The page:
Who once said and I paraphrase, If you do what you love, you’ll never work a day in your life?  This work is a labor of love.  I don’t see dollar signs when I look at these people.  I see mothers, fathers, factory workers, waitresses, broken hearts, fear, perseverance, despair.  I see resilience, faith, trust, joy, prosperity, and forgiveness.  I see healing.

I learn their stories.  I want to learn their stories.  That’s why I feel overwhelmed when 25 people come through my rooms.  I can’t give all of them my attention.  I can’t learn their stories.  Oh, I could see a hundred people in a day.  Line them up like an assembly line.  Dole out the antibiotics.  Gloss over their questions.  Send them for tests. Refer them out to someone else to deal with.  Run ’em through  like cattle.  I can’t be that kind of doctor.  I won’t be that kind of doctor.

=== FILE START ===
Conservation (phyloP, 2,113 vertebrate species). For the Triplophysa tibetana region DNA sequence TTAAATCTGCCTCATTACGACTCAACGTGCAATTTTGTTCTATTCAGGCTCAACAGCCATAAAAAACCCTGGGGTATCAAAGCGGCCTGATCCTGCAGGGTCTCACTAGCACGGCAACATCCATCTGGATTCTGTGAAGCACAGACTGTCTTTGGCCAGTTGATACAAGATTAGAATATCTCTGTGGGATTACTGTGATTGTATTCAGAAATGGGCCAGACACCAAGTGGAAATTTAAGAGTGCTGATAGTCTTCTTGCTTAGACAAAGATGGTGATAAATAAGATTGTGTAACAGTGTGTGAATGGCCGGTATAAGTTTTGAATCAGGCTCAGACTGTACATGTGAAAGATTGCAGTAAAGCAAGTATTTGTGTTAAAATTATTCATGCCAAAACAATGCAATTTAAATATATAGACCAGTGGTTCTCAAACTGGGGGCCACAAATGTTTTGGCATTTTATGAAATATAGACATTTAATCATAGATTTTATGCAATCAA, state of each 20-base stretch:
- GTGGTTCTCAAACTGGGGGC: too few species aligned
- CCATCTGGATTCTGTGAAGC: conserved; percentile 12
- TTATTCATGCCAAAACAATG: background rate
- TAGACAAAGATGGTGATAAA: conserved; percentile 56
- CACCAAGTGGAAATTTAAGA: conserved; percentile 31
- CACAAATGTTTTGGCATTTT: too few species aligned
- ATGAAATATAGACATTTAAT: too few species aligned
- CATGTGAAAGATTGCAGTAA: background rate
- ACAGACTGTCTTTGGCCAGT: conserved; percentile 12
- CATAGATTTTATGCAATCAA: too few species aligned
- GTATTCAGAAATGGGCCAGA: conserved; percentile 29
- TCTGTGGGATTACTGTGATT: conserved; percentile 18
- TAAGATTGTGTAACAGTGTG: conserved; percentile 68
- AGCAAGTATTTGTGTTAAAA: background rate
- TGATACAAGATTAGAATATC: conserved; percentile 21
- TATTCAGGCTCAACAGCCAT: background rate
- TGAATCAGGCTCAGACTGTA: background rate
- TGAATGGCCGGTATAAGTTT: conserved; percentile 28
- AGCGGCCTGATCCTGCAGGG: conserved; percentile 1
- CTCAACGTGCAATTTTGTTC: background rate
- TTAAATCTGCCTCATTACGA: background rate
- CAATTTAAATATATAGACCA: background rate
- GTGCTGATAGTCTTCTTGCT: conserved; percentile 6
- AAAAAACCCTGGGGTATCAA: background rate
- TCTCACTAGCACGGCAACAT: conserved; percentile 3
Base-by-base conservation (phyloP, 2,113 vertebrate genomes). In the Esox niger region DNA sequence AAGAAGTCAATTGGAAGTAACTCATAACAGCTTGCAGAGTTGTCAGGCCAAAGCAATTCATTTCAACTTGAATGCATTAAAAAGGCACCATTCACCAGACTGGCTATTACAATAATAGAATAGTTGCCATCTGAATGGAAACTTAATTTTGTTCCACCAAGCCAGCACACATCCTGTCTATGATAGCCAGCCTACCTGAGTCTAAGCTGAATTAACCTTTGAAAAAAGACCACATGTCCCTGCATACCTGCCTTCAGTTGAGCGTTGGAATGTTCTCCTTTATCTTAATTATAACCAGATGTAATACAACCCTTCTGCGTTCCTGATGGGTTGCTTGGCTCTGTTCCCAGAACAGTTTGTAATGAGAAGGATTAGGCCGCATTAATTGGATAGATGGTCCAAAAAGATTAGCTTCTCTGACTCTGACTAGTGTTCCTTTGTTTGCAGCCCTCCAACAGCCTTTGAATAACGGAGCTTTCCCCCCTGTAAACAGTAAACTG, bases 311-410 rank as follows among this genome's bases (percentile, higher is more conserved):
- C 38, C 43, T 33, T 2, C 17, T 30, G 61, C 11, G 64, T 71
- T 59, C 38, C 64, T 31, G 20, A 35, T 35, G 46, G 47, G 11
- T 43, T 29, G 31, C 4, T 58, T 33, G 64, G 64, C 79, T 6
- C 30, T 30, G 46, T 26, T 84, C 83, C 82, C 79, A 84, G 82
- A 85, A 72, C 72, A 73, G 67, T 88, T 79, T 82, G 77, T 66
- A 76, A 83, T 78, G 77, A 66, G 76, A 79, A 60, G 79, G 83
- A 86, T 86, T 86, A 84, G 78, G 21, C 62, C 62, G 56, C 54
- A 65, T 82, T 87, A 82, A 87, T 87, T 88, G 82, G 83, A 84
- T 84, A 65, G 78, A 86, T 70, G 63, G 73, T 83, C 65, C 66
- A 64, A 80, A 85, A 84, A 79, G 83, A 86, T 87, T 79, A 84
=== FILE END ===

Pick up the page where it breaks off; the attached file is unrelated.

If you listen carefully enough, the patient will tell you what’s wrong with them.  The diagnosis will be given to you.  The patient will tell you.  If you just listen.

If you are my patient and I don’t know that your dog died last month, or that your grandson has been deployed, that your daughter is getting married, or that you got that job you wanted, then I am not doing my job right.  If I am not listening to your stories, how will I ever find out what ails you?



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18 Responses to Profit or Prophet

  1. I wish I had or could find a doctor like you… you give me hope that they are still out there… that not all have yet been run into the ground, so to speak.

    As a patient with EDS, I have nearly given up. All my doctors are so overworked.. I feel quite badly for them but at the same time, I feel like a teeny tiny field mouse drowning at sea.